Concept 1: Cell-based meat (Appendix II) – Often referred to as clean meat or cultured meat, cell-based meat is genuine animal meat that can replicate the sensory and nutritional profile of conventionally produced meat because it’s comprised of the same cell types and arranged in the same three-dimensional structure as animal tissue. It isn’t imitation or synthetic meat; it’s actual meat that is grown from cells outside of an animal in a lab context. The production process is more rapid and more efficient than traditional meat farming (macro-organisms).

Concept 2: Plant-based meat (Appendix III) is made entirely from plant ingredients but is produced in such a way that it resembles traditional, animal-derived meat products such as burgers, steaks, hot dogs or jerky. In their production, ingredients such as soya, wheat, yellow pea and coconut are formed into meat-like alternatives. Technological advances allow for meat-like flavour profiles, textures and appearances.

C. Transformation Drivers: Why does the current protein production system need to transform itself?

Driver 1: Economics is the real driving force behind artificial meat

  • Resource Efficiency and Technological Development

Currently, the cattle industry is very resource intensive with enormous quantities of feed crops, land, water and time dedicated to the production of animal based products. The application of technology and scientific methods will transform this expensive top-down approach into a low cost bottom-up one (Appendix IV): “Modern foods will be about 10 times more efficient than a cow at converting feed into end products because a cow needs energy via feed to maintain and build its body over time. Less feed consumed means less land required to grow it, which means less water is used and less waste is produced. The savings in the context of cell-based production are dramatic-more than 10-25 times less feedstock, 10 times less water, five times less energy and 100 times less land.”

  • The potential hike in Ecotax

The world is coming to terms with the environmental issues that humanity has created. Examples of environmental damage include deforestation, greenhouse gases, climate change, destruction of wildlife etc. With the rise of the green agenda in politics, politicians are likely to look for ways to discourage harmful activities. While it is too early to predict the concrete actions they are likely to take, we can only speculate on possible measures. One such measure could be the possible future imposition of carbon tax also on cattle production, thereby further increasing the cost of traditional meat production. In its current semblance, carbon tax is a form of pollution tax. It levies a fee on the production, distribution or use of fossil fuels based on how much carbon their combustion emits. Although not widely-known by the general public, cows and similar cattle are also significant sources of greenhouse gas emissions (methane). Just as the transportation vehicles face the risk of more carbon tax due to its carbon emissions, cattle production, as a major greenhouse offender, might face a similar risk.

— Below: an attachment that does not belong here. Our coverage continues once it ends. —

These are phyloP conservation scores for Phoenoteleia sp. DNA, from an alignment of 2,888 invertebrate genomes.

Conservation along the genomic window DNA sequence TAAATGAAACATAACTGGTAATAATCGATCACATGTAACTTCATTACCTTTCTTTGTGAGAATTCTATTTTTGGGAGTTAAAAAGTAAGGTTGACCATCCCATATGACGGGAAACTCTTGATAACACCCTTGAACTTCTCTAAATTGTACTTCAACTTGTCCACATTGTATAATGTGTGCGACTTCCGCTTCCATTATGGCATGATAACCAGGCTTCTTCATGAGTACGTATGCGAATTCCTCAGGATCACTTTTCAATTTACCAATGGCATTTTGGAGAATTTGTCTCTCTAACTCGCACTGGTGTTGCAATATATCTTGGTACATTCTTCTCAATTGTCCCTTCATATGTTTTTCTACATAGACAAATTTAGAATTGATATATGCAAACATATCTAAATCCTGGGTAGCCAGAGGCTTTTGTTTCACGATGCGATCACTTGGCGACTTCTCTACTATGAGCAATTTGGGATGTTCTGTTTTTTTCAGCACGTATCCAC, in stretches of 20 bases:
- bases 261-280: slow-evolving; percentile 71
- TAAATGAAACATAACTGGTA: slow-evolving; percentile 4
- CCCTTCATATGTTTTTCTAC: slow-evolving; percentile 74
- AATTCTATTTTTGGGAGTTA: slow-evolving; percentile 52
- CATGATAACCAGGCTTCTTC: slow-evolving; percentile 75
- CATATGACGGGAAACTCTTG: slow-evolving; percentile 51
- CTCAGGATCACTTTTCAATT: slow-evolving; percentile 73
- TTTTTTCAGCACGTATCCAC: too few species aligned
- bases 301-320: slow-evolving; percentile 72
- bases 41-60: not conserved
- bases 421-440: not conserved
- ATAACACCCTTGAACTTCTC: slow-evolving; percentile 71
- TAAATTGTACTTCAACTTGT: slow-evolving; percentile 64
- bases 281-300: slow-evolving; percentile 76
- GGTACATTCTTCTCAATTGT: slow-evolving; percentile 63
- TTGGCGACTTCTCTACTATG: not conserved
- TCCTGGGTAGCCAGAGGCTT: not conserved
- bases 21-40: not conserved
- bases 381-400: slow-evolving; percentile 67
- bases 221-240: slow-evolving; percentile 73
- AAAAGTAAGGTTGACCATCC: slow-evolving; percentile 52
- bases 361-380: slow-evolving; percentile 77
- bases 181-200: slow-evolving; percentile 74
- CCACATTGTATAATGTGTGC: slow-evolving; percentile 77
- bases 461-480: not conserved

• Over-pricing and Money-Grabbing American Meat Industry

Over the past decades, consumer interests have been hurt by the all-powerful meat lobby, particularly in North America. Meat prices in the US have been increasing significantly since the 1990s. As one can see from the graph in Appendix V, beef prices increased from 2.59 USD to 5.75 USD (more than two-fold), although GDP per capita at constant prices only increased by 52.48% (Appendix VI). Put differently, the meat industry was able to drive up the price of the meat more than average economic growth during the last decades. At current prices, revenues of the US beef and dairy industry and their suppliers, together exceed $400bn (Appendix VII). The size of the industry means that it has huge lobbying power and political clout in Washington. This has meant that relevant legislation coming out of Capitol Hill is more likely to reflect the interests of the industry than of the consumer and the current supply/demand dynamics have negative consequences for the economic well-being of the average consumer. This point is particularly relevant for the US. It is said that the European agricultural sector is more socially-responsible than its American counterpart.

  • Production Cycle: Trade Dependence on foreign countries

Global trade is highly interconnected. While trade across many categories has intensified, the commerce of agricultural goods has been among the key trade priorities particularly of the US administration. During the course of the past decades, several agricultural trade paths emerged. That between the US and China is one of the most important. This strong trade link benefitted both sides, however, Trump’s recent trade war created an environment where mutual trust has deteriorated. Both sides are likely to seek more independent and more local food production processes in that neither is at the mercy of the other in this very strategic segment.

  • Health consequences and the increasing cost of heart diseases